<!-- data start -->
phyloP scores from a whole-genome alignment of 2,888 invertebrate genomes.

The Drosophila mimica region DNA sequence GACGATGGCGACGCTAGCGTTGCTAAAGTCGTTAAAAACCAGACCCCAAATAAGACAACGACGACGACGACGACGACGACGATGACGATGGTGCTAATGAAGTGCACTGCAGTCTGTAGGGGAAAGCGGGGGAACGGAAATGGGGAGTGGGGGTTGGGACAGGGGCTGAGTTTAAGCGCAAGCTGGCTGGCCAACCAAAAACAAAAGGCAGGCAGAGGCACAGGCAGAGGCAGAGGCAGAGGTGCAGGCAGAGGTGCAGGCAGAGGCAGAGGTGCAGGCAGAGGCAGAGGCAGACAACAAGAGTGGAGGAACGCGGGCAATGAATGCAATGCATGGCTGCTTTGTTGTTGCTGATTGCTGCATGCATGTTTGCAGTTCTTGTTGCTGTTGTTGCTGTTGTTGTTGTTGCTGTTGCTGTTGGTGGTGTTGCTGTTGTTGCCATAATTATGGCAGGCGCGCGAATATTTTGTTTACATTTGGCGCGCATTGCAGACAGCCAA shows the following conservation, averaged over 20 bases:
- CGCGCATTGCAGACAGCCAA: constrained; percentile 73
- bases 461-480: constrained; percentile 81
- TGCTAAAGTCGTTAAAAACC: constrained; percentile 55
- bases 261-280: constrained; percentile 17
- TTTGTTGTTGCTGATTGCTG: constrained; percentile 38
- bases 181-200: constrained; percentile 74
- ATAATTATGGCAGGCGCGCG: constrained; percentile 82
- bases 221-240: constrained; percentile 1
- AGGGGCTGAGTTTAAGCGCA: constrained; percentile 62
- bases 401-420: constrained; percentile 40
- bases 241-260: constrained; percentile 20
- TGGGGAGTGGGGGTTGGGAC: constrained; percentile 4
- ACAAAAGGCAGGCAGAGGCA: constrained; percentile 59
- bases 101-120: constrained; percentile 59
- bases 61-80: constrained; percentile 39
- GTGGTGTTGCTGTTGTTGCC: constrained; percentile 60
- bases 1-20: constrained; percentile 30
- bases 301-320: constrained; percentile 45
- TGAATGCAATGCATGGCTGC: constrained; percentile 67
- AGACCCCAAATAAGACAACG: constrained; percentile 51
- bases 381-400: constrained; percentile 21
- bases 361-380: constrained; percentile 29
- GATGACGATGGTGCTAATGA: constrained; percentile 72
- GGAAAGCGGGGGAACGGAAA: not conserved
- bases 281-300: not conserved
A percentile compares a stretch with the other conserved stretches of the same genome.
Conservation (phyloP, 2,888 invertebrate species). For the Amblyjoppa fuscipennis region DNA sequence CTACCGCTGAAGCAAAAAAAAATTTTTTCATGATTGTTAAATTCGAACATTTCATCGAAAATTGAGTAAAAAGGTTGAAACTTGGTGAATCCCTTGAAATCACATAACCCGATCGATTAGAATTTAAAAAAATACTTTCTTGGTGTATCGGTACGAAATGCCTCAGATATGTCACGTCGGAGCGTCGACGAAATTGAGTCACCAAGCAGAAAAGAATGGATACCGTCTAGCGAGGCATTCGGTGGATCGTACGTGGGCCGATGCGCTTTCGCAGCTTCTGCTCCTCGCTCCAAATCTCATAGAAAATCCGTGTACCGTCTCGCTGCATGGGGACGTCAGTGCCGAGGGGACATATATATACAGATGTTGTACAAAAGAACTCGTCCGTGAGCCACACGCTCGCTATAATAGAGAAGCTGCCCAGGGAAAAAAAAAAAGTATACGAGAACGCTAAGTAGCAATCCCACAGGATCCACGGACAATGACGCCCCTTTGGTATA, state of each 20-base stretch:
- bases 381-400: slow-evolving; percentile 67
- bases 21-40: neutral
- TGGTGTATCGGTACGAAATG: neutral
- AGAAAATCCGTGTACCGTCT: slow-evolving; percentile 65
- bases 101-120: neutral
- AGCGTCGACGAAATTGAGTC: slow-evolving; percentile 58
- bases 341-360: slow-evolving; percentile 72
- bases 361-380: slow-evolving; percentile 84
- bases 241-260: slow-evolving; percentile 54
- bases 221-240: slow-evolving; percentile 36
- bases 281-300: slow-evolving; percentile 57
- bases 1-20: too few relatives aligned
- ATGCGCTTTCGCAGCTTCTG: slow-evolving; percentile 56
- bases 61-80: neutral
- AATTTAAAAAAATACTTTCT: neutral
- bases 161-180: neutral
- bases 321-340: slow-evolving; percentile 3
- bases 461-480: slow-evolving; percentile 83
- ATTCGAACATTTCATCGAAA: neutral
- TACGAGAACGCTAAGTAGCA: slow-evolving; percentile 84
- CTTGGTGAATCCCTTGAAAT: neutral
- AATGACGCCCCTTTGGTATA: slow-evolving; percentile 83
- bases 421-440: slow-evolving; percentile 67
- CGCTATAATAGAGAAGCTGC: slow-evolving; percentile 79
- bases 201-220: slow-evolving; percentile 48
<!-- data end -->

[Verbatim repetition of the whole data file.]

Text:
phyloP scores from a whole-genome alignment of 2,888 invertebrate genomes.

The Drosophila mimica region DNA sequence GACGATGGCGACGCTAGCGTTGCTAAAGTCGTTAAAAACCAGACCCCAAATAAGACAACGACGACGACGACGACGACGACGATGACGATGGTGCTAATGAAGTGCACTGCAGTCTGTAGGGGAAAGCGGGGGAACGGAAATGGGGAGTGGGGGTTGGGACAGGGGCTGAGTTTAAGCGCAAGCTGGCTGGCCAACCAAAAACAAAAGGCAGGCAGAGGCACAGGCAGAGGCAGAGGCAGAGGTGCAGGCAGAGGTGCAGGCAGAGGCAGAGGTGCAGGCAGAGGCAGAGGCAGACAACAAGAGTGGAGGAACGCGGGCAATGAATGCAATGCATGGCTGCTTTGTTGTTGCTGATTGCTGCATGCATGTTTGCAGTTCTTGTTGCTGTTGTTGCTGTTGTTGTTGTTGCTGTTGCTGTTGGTGGTGTTGCTGTTGTTGCCATAATTATGGCAGGCGCGCGAATATTTTGTTTACATTTGGCGCGCATTGCAGACAGCCAA shows the following conservation, averaged over 20 bases:
- CGCGCATTGCAGACAGCCAA: constrained; percentile 73
- bases 461-480: constrained; percentile 81
- TGCTAAAGTCGTTAAAAACC: constrained; percentile 55
- bases 261-280: constrained; percentile 17
- TTTGTTGTTGCTGATTGCTG: constrained; percentile 38
- bases 181-200: constrained; percentile 74
- ATAATTATGGCAGGCGCGCG: constrained; percentile 82
- bases 221-240: constrained; percentile 1
- AGGGGCTGAGTTTAAGCGCA: constrained; percentile 62
- bases 401-420: constrained; percentile 40
- bases 241-260: constrained; percentile 20
- TGGGGAGTGGGGGTTGGGAC: constrained; percentile 4
- ACAAAAGGCAGGCAGAGGCA: constrained; percentile 59
- bases 101-120: constrained; percentile 59
- bases 61-80: constrained; percentile 39
- GTGGTGTTGCTGTTGTTGCC: constrained; percentile 60
- bases 1-20: constrained; percentile 30
- bases 301-320: constrained; percentile 45
- TGAATGCAATGCATGGCTGC: constrained; percentile 67
- AGACCCCAAATAAGACAACG: constrained; percentile 51
- bases 381-400: constrained; percentile 21
- bases 361-380: constrained; percentile 29
- GATGACGATGGTGCTAATGA: constrained; percentile 72
- GGAAAGCGGGGGAACGGAAA: not conserved
- bases 281-300: not conserved
A percentile compares a stretch with the other conserved stretches of the same genome.
Conservation (phyloP, 2,888 invertebrate species). For the Amblyjoppa fuscipennis region DNA sequence CTACCGCTGAAGCAAAAAAAAATTTTTTCATGATTGTTAAATTCGAACATTTCATCGAAAATTGAGTAAAAAGGTTGAAACTTGGTGAATCCCTTGAAATCACATAACCCGATCGATTAGAATTTAAAAAAATACTTTCTTGGTGTATCGGTACGAAATGCCTCAGATATGTCACGTCGGAGCGTCGACGAAATTGAGTCACCAAGCAGAAAAGAATGGATACCGTCTAGCGAGGCATTCGGTGGATCGTACGTGGGCCGATGCGCTTTCGCAGCTTCTGCTCCTCGCTCCAAATCTCATAGAAAATCCGTGTACCGTCTCGCTGCATGGGGACGTCAGTGCCGAGGGGACATATATATACAGATGTTGTACAAAAGAACTCGTCCGTGAGCCACACGCTCGCTATAATAGAGAAGCTGCCCAGGGAAAAAAAAAAAGTATACGAGAACGCTAAGTAGCAATCCCACAGGATCCACGGACAATGACGCCCCTTTGGTATA, state of each 20-base stretch:
- bases 381-400: slow-evolving; percentile 67
- bases 21-40: neutral
- TGGTGTATCGGTACGAAATG: neutral
- AGAAAATCCGTGTACCGTCT: slow-evolving; percentile 65
- bases 101-120: neutral
- AGCGTCGACGAAATTGAGTC: slow-evolving; percentile 58
- bases 341-360: slow-evolving; percentile 72
- bases 361-380: slow-evolving; percentile 84
- bases 241-260: slow-evolving; percentile 54
- bases 221-240: slow-evolving; percentile 36
- bases 281-300: slow-evolving; percentile 57
- bases 1-20: too few relatives aligned
- ATGCGCTTTCGCAGCTTCTG: slow-evolving; percentile 56
- bases 61-80: neutral
- AATTTAAAAAAATACTTTCT: neutral
- bases 161-180: neutral
- bases 321-340: slow-evolving; percentile 3
- bases 461-480: slow-evolving; percentile 83
- ATTCGAACATTTCATCGAAA: neutral
- TACGAGAACGCTAAGTAGCA: slow-evolving; percentile 84
- CTTGGTGAATCCCTTGAAAT: neutral
- AATGACGCCCCTTTGGTATA: slow-evolving; percentile 83
- bases 421-440: slow-evolving; percentile 67
- CGCTATAATAGAGAAGCTGC: slow-evolving; percentile 79
- bases 201-220: slow-evolving; percentile 48